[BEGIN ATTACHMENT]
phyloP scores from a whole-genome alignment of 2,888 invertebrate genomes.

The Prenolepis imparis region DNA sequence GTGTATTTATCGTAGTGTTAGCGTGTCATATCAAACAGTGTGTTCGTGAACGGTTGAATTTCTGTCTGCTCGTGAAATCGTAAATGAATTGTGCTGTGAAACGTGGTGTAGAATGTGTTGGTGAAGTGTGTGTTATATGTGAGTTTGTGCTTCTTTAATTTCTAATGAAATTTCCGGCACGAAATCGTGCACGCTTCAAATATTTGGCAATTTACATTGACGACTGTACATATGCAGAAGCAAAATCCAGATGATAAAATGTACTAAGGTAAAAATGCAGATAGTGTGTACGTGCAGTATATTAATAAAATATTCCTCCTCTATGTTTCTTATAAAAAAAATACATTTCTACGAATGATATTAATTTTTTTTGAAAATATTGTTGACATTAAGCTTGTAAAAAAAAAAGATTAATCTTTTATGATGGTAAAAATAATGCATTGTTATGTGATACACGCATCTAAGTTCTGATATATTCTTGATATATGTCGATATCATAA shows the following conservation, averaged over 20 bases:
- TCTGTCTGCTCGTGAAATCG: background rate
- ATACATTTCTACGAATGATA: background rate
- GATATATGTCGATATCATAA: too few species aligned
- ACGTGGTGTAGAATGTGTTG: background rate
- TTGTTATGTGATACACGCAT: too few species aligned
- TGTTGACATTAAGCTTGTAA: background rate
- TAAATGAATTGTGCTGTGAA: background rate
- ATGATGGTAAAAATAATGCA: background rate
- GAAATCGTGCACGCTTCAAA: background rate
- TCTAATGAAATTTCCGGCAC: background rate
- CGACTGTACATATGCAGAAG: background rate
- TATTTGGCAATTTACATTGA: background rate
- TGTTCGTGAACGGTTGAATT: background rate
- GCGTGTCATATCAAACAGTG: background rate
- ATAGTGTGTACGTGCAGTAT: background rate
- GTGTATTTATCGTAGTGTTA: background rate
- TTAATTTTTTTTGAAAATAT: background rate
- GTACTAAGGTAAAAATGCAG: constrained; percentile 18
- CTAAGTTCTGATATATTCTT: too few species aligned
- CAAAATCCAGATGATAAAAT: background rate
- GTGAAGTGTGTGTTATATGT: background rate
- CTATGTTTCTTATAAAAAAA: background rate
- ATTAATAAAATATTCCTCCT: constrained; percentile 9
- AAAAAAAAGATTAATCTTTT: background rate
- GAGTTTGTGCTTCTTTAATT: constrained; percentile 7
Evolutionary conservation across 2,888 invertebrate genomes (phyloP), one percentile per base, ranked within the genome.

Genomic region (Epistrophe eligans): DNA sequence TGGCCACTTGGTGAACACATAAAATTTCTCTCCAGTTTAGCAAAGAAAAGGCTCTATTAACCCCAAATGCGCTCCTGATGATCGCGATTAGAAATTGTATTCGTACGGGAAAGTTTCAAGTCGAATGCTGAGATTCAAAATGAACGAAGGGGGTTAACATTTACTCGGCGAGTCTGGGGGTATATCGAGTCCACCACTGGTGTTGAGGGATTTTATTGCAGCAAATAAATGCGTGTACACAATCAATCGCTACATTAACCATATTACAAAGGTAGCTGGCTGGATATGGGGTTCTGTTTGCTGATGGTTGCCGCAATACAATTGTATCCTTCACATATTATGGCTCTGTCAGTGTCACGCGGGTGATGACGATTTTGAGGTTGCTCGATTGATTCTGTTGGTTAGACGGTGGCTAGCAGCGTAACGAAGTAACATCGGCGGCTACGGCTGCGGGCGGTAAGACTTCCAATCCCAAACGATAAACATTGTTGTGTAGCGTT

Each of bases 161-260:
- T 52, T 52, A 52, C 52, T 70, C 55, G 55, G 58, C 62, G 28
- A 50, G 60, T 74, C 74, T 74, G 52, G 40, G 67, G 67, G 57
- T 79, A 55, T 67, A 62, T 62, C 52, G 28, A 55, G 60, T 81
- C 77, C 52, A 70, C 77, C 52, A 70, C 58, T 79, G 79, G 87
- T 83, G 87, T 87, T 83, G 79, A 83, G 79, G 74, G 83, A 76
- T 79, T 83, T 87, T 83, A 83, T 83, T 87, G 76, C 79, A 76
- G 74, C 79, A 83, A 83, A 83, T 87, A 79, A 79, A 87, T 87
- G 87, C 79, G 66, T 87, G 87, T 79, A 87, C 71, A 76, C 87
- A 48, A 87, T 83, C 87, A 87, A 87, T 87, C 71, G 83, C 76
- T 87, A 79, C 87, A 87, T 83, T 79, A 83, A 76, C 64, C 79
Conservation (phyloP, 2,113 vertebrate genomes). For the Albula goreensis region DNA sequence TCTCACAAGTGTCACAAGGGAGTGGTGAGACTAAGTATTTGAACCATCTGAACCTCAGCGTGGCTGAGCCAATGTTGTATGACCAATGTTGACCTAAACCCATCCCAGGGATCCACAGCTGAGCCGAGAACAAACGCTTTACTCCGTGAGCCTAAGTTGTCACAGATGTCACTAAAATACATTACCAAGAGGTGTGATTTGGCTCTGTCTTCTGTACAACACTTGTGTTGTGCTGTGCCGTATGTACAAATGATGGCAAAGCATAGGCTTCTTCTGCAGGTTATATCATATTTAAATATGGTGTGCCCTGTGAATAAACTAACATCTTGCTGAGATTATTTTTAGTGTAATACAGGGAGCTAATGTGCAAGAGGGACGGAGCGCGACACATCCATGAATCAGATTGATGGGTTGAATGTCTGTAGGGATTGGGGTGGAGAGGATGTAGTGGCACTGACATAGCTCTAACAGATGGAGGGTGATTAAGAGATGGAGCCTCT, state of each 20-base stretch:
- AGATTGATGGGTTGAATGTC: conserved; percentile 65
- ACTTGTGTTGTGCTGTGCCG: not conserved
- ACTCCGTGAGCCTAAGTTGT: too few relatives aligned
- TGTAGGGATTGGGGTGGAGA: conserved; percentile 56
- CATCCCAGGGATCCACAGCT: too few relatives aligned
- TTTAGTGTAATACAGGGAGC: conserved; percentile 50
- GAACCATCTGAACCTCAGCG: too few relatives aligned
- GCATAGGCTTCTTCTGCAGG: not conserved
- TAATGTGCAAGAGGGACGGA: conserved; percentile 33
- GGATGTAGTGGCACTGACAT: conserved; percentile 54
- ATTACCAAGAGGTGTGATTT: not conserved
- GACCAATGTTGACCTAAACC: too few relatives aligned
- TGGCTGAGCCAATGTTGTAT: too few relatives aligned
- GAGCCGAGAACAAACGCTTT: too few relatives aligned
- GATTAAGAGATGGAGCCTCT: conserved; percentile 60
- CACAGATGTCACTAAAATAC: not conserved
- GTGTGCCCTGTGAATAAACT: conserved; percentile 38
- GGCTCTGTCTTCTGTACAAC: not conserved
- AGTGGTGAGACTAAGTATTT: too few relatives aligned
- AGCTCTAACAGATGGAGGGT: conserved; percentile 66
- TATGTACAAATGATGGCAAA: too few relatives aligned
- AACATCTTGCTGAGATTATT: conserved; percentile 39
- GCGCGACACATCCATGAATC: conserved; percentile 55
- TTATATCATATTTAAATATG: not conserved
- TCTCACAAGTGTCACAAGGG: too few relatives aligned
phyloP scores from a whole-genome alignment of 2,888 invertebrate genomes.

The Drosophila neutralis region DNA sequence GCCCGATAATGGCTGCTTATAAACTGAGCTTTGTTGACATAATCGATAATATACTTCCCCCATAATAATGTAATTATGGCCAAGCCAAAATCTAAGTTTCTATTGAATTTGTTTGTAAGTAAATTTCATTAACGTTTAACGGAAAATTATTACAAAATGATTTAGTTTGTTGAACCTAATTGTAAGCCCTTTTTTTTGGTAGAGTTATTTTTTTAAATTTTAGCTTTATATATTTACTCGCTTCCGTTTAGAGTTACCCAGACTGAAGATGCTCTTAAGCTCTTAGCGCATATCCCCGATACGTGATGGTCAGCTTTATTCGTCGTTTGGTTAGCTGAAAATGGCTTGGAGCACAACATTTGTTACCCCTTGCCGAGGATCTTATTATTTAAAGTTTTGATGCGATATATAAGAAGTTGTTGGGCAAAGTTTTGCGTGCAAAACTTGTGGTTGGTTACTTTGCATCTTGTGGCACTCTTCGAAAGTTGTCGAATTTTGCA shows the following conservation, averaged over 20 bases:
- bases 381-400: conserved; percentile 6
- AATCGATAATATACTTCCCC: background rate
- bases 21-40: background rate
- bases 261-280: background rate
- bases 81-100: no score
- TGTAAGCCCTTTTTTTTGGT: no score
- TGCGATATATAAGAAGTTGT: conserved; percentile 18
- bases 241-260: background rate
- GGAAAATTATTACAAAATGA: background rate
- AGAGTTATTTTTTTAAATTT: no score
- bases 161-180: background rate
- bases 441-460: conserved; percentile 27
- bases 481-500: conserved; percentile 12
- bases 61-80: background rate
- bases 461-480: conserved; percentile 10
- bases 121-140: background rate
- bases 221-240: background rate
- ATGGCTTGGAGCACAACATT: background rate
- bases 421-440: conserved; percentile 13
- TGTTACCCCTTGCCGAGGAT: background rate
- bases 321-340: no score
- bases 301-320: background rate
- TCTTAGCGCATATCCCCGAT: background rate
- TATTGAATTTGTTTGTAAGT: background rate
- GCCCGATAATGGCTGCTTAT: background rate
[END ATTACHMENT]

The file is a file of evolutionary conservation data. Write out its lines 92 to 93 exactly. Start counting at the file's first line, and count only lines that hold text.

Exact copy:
- TATTGAATTTGTTTGTAAGT: background rate
- GCCCGATAATGGCTGCTTAT: background rate